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College of Arts & Sciences
Film and Media Studies Program


Fall 2016

Film and Media Studies courses

A complete list of Film and Media Studies (FAMS) course offerings for Fall 2016 can also be viewed on USC's Master Schedule under the new designator FAMS.

NOTE: 500 level courses have either FAMS 240 or FAMS 300 as a pre-requisite, see below.

 

FAMS 110  Media Culture

Satisifies Carolina Core AIU
Professor Laura Kissel
Class: Tuesday and Thursday 4:25 PM - 5:40 PM
Screening: Tuesday  6 - 8 PM

An introduction to the study of media forms: photography, advertising, film, television, and new media. Students learn how to analyze, comprehend, and contextualize our image-saturated media culture; acquire an analytical/theoretical vocabulary for images; and gain an understanding of key concepts in and theories of visual media. The course also offers students the chance to apply their newfound skill set for media analysis to the art of media production of both sound and image.

 

FAMS 240  Introduction to Film and Media Studies

Satisifies Carolina Core GHS, College of Arts and Sciences Global History 

Introduction to the critical study of film and media. Students will closely analyze moving images and develop written arguments about film and media. This course is required for the major and minor in Film and Media Studies.

Section 001:  Professor Mark Minett
Class: M and W 3:55 - 5:10 
Screening: M 5:50 - 7:50 PM
 
Section 002:  Professor Lauren Steimer
Class:  T and TH 2:50 - 4:05 
Screening:  W 5:30 - 7:30 PM
 
Section E01:  Professor Kelly Wolf
Class: M and W 5:30 - 6:45 
Screening:  M 7:00 - 9:00 PM
 
Section H01 (Honors College only):  Professor Susan Felleman
Class: T and TH 2:50 - 4:05
Screening: T 6:00 - 8:00 PM

 

FAMS 300  Film and Media History 

Satisifies Carolina Core AIU

Surveys the development of cinema and related media from antiquity to the present, emphasizing the twentieth century. Considers key technological, cultural, and industrial changes, their interrelation, causes, and consequences. Builds historical research skills. 


Section 001:  Professor Kelly Wolf
Class: T and TH 1:15 - 2:30
Screening: W 7:05 - 9:05 PM

Section H01 (Honors College only):  Professor Susan Courtney
Class: T and TH 11:40 - 12:55
Screening: T 6:30 - 8:30 PM

 

FAMS 350  Introduction to Comic Studies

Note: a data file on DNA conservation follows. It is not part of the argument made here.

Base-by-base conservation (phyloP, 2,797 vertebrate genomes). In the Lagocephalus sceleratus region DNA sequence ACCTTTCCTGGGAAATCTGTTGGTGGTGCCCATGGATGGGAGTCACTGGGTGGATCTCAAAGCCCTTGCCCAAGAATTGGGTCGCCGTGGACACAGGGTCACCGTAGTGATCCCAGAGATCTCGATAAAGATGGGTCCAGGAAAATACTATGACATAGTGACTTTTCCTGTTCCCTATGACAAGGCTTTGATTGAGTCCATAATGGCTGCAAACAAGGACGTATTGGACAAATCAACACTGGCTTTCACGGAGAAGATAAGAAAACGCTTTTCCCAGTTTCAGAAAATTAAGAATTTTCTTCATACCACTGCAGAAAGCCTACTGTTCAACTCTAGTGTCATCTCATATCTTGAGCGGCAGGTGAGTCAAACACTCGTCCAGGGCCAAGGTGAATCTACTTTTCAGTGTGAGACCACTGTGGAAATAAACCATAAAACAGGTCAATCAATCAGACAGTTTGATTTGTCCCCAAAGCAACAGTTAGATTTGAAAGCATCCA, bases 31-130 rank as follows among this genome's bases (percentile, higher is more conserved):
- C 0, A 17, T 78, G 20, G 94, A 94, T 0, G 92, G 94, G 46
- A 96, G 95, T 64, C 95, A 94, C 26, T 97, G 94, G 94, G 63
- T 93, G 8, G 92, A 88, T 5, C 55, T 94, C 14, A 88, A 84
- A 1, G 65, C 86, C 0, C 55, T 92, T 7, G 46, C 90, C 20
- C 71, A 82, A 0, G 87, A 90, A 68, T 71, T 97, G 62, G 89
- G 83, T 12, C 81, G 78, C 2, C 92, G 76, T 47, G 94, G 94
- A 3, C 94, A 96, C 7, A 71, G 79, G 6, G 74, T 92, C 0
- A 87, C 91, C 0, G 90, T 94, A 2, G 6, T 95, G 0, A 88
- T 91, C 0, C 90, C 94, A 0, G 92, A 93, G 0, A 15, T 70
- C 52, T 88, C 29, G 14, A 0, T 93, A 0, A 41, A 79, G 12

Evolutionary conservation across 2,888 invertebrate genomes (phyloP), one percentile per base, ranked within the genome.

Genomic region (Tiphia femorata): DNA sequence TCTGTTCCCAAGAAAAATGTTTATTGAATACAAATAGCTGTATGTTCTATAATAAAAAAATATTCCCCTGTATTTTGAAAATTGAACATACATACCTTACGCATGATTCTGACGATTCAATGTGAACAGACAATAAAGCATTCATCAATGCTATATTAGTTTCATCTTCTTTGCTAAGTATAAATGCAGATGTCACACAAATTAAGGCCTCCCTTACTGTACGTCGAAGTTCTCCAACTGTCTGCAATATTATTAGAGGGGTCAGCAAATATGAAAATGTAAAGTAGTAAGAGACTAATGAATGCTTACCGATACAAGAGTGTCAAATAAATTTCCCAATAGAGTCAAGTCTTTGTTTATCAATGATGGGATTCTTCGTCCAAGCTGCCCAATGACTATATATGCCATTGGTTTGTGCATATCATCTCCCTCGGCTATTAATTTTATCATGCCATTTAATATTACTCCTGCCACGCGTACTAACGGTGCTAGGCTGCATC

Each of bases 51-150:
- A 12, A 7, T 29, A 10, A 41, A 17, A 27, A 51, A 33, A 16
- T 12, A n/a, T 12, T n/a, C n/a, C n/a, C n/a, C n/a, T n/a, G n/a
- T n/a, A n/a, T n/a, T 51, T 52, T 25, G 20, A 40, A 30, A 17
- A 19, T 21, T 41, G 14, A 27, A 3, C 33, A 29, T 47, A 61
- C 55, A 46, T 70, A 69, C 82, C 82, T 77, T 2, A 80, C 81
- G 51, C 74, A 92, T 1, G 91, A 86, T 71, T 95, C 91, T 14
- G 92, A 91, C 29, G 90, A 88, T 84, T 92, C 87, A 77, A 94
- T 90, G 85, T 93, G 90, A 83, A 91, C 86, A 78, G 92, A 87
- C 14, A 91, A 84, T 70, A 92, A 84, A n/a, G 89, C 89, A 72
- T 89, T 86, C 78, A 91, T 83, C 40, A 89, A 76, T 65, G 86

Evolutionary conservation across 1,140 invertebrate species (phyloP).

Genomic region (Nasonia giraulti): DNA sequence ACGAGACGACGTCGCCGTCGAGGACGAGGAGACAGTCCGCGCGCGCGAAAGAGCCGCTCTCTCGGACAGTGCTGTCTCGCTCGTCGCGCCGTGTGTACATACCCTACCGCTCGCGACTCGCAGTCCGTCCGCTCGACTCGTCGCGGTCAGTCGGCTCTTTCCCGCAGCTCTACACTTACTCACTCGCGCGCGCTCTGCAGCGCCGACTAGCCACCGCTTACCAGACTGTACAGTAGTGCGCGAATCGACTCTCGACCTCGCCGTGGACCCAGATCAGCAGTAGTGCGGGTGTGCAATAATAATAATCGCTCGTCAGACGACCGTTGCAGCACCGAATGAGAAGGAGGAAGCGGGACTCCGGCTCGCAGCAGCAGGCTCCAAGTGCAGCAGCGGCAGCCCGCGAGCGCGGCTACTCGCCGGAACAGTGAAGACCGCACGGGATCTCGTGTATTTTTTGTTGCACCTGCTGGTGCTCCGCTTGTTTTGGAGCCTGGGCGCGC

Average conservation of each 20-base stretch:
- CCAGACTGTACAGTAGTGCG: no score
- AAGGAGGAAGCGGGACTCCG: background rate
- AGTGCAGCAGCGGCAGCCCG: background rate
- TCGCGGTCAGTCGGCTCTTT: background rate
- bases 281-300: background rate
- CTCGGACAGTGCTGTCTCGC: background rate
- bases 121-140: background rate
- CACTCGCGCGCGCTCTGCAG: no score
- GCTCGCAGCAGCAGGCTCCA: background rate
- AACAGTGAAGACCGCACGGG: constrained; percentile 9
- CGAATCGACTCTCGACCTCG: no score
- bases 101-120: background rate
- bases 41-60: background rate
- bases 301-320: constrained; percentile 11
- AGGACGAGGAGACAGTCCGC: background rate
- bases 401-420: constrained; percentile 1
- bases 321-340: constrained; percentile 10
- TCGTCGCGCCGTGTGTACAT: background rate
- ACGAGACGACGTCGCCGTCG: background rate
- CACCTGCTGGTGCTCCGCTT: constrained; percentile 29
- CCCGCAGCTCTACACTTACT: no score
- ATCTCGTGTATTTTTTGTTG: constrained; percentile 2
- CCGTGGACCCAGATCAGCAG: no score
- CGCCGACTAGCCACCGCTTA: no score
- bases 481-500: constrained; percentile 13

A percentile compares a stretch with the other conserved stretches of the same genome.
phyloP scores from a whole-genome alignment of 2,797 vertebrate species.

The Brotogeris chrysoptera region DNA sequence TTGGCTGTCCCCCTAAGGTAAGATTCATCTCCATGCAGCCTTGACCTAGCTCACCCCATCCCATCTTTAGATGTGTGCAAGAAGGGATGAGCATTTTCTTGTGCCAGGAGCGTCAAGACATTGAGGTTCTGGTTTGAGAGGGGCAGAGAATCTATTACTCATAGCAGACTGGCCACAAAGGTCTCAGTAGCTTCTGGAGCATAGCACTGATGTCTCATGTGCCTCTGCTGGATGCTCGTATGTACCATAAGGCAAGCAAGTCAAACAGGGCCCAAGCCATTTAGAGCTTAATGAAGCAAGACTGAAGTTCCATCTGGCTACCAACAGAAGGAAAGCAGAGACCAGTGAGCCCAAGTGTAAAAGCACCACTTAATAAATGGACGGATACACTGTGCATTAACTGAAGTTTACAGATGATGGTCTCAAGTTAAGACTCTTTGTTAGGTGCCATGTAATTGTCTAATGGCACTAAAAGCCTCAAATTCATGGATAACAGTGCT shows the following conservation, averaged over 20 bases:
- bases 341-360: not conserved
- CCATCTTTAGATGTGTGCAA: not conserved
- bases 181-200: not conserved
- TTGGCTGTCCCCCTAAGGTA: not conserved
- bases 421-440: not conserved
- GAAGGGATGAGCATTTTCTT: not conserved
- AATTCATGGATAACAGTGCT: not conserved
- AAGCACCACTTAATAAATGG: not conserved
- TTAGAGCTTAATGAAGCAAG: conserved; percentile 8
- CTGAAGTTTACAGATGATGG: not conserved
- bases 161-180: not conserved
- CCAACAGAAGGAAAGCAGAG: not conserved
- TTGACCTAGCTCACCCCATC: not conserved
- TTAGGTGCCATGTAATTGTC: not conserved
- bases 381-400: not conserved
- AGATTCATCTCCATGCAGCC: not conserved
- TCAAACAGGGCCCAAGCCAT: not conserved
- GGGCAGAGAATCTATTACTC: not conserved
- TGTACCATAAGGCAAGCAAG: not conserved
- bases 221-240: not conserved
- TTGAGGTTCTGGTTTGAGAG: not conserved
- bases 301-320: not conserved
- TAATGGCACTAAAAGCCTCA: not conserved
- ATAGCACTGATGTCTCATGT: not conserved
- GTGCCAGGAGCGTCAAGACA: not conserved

Professor Mark Minett
Class: M and W 2:20 - 3:35
cross listed with ENGL 350

This course functions as an introduction to the study of comics, preparing students to engage with questions of formal design, industrial organization, historical development, cultural representation, legitimation, and audience practices. A wide variety of periods, perspectives, and texts will be explored, with readings ranging from Donald Duck to Maus, from The Dark Knight Returns to Fun Home, from Akira to Astro Boy, from Persepolis to Nimona, and from Tales from the Crypt to The Walking Dead

 

FAMS 510  Media Industries (prereq: FAMS 300)

Professor Mark Cooper
Class: T and TH 10:05 - 11:20 AM

Do low budgets inspire creativity? How do policies shaping global trade affect media where you live? This course considers a recent outpouring of scholarship that engages such questions. Insights gleaned from this scholarship will allow students to stage original research projects on local media industries. 

 

FAMS 511  Action Heroines (prereq: FAMS 240)

Professor Lauren Steimer
Class:  T and TH 4:25 - 5:40 
Screening: Tuesday 6:30 - 8:30  OR  Sunday 2:00 - 4:00 PM   (Attend the screening of your choice.)
cross listed with MART 591

Fighting female protagonists date back to the earliest cinematic examples of the action genre in Asia, Europe, and the United States. This course considers the many permutations of the international action heroine in both film and television. This course is concerned with material issues connected to the action heroine: economies of stardom, reception contexts, labor practices, and regimes of bodily training. 

 

FAMS 566  The South on Screen (prereq: FAMS 240)

Professor Susan Courtney
Class: T and TH 2:50 - 4:05
Screening: Tuesday 4:25 - 6:25 OR Sunday 4:05 - 6:05 PM  (Attend the screening of your choice.)
cross listed with ENGL 566 and SOST 405

Paying close attention to what the South has looked and sounded like on screens large and small (at the movies, on TV, etc.) in the last century, this course asks: What histories and mythologies of region, race, class, nation, gender, and sexuality circulate in the history of the South on screen? And what can this media history teach us about not only the South we live in now, but also the U.S. as a whole? What—and how—have popular screen Souths (marketed to the nation and the world), as well as more independent visions, invited us to remember and forget, to feel and not feel, about our collective past? And what lessons might we draw from this history for the present and the future? Works studied may include: Django Unchained, Deliverance, To Kill a Mockingbird, Gone With the Wind, Daughters of the Dust, and Sherman’s March: A Meditation on the Possibility of Romantic Love in the South in an Era of Nuclear Weapons Proliferation, among others.